Instructor: Dr. Joseph A. Morgan, P.E. Office: F111B Telephone: 979-575-0128 Email: email@example.com
ESET 419. Technical Project Management. (2-3). Credit 3. I, II
The ESET 419 Course Syllabus (available at howdy.tamu.edu) should be downloaded and reviewed. Students will have the opportunity to ask any clarification questions during the second class period. In addition, students should complete the Lab Safety requirements.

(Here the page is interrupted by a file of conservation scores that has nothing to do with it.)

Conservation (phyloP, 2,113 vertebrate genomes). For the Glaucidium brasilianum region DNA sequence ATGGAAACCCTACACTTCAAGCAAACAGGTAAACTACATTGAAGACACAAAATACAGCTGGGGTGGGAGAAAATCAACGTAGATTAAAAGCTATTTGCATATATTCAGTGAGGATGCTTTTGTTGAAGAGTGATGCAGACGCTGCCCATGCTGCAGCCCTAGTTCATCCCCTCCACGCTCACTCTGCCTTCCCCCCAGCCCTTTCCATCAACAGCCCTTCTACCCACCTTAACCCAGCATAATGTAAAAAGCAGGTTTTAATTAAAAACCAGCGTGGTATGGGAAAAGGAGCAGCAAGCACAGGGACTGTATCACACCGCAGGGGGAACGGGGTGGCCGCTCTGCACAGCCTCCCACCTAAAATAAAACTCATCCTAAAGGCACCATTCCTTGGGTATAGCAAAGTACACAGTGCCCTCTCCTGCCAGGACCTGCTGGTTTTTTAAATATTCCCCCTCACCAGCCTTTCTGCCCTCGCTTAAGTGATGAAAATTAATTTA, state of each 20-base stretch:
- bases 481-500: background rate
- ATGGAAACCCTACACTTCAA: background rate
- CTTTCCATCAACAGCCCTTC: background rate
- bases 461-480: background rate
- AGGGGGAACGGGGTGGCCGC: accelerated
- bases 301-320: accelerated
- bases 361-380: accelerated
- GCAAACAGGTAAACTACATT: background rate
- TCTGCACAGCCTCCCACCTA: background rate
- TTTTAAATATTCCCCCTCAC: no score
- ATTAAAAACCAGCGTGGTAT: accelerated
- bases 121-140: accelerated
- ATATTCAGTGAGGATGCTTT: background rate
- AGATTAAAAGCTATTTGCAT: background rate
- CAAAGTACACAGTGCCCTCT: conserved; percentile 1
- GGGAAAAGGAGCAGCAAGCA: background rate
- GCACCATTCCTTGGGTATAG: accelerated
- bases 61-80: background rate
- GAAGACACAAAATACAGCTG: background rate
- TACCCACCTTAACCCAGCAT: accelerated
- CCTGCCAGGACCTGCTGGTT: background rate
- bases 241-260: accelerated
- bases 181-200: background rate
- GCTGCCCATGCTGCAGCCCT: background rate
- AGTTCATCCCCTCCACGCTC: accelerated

ESET 419 encompasses four primary areas. First, students should gain an introduction to the fundamentals of engineering/technical project management principles. Second, this course offers the student opportunity to develop the components necessary to satisfy the initial requirements of ESET 420. These components include evaluating and selecting the project, the sponsor, the faculty advisor, the project team, and generating formal documentation such as potential project quad charts, planning documents such as the WBS, RAM, NLD, Risk and Costing, and capstone design document with initial prototype design. Third, students enrolled in ESET 419 will have the opportunity to interact with engineers working in the public and private sectors through a series of guest lecturers and seminars. Finally, ESET 419 has been chosen by the ESET faculty members as the second Communications (C) Course required of all students graduating on or after catalog 130. Successful completion of this course provides the student with the tools and knowledge necessary to plan, execute, manage, control and document a valuable and beneficial capstone design experience while gaining significant insight into why these factors are important to lifelong learning and professional development.